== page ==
Do you have any debt? Loans, lease agreements, credit card balances, overdrafts, defaults, CCJ’s, maintenance payments? Now is the time to disclose these so that an accurate potential borrowing amount can be calculated.

If you hold back on any of the above debts, later on in the mortgage process, your application can be declined as the lender will do various credit checks on you. Any extra commitment or debt may be out of the banks lending appetite and your overall affordability

  3. Deposit – Where is this coming from? Savings? Gift? Oversees?

Majority of lenders do not accept funds that are not in GBP. If you suddenly received a £50,000 deposit in to your account a week ago, the bank will want to know where this money has come from and evidence of it’s trail. Funds that were given to you in the last 6 months – a year are still counted as a gift. You will need your friend/relative to provide a gifted deposit letter which evidences that these funds are a gift, which they do not expect you to repay and that they will have no interest in your property.

Savings, stocks, shares and the like are accepted. A statement that evidences your bonds maturity date or current market value of your shares is acceptable.

***Make sure you have enough funds outside of the deposit to pay for legal fees, stamp duty, general expense of moving and miscellaneous money for unforeseeable expenses.

  4. Product – LTV

In-order to submit a mortgage application, a product with a lender will have to be chosen.

Example of a Mortgage product:

2 year fixed 1.89% 90% LTV first time buyers only – This means that the 1.89% interest rate is fixed for 2 years, after the 2 years, you are free to remortgage and go to another lender/switch products or you go on the variable rate which sometimes has an interest rate as high as 3%. Your monthly mortgage payments will increase considerably by £200-£300. (Some products also come with a free valuation, free legal representation, cash back etc.)

LTV is an abbreviation of the term, “Loan to Value”. To make it quite simple, lets say you’re purchasing a £290,000 house and have a £29,000 deposit, this would be a product with a 90% loan to value. The higher the LTV, the more you borrow, the more interest you pay and the higher your monthly Mortgage payments.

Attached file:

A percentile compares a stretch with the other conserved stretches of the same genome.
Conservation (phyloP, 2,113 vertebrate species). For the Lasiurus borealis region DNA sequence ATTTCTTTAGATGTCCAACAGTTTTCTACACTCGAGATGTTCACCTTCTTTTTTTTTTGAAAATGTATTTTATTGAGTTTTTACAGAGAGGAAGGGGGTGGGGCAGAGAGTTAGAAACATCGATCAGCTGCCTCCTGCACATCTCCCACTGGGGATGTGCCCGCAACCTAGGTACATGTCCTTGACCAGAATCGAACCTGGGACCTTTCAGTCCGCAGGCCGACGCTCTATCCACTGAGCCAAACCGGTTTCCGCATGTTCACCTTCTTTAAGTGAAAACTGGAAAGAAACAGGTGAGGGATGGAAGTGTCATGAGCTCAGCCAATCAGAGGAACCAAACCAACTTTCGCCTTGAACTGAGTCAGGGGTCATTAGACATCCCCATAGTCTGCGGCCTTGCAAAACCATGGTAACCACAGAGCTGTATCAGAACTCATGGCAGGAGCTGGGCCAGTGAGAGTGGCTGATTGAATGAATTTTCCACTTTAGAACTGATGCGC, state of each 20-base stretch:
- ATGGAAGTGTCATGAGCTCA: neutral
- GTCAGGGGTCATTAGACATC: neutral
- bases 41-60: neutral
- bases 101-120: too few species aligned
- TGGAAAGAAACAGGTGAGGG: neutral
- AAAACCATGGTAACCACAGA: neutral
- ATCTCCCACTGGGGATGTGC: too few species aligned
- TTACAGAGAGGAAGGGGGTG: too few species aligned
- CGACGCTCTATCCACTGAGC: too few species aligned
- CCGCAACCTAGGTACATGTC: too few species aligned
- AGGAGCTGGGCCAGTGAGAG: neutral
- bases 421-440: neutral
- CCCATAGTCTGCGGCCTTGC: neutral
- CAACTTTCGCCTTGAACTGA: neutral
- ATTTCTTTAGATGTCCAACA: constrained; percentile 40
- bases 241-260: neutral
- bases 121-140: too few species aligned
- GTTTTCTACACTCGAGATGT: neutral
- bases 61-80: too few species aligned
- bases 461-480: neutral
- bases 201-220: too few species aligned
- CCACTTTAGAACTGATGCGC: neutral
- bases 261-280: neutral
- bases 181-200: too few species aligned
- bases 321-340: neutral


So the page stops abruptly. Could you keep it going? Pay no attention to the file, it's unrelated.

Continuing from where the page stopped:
5. The Application

Whether you are a first time buyer, home mover or simply remortgaging, in order for your application to be as accurate as possible, you need to provide all requested information to the bank/broker. The more transparent a Mortgage Application, the quicker a Mortgage Offer is released.

A valuation is carried out to ensure that the lender is lending on a property that is worth that level of risk.

Once the supporting documents have been signed off/accepted and the valuation report is back, the application will either go straight to Offer or products, deposits and loan amounts may need to be revisited if the property is down valued.

  6. Mortgage Offer

Once your Mortgage Offer is released, the ball is now in your Solicitors court. This is where you need to run a tight ship and make regular contact with your solicitor.

  7. Completion

Be courteous, leave your bank/broker some feedback, after all, they did just help you secure your first home, second home or saved you some money by helping you with your Remortgage.

Do you have a question or want a particular part of the process to be explained in more detail?

Contact me via
Twitter @AshantaLC
Email AshantaLC@hotmail.co.uk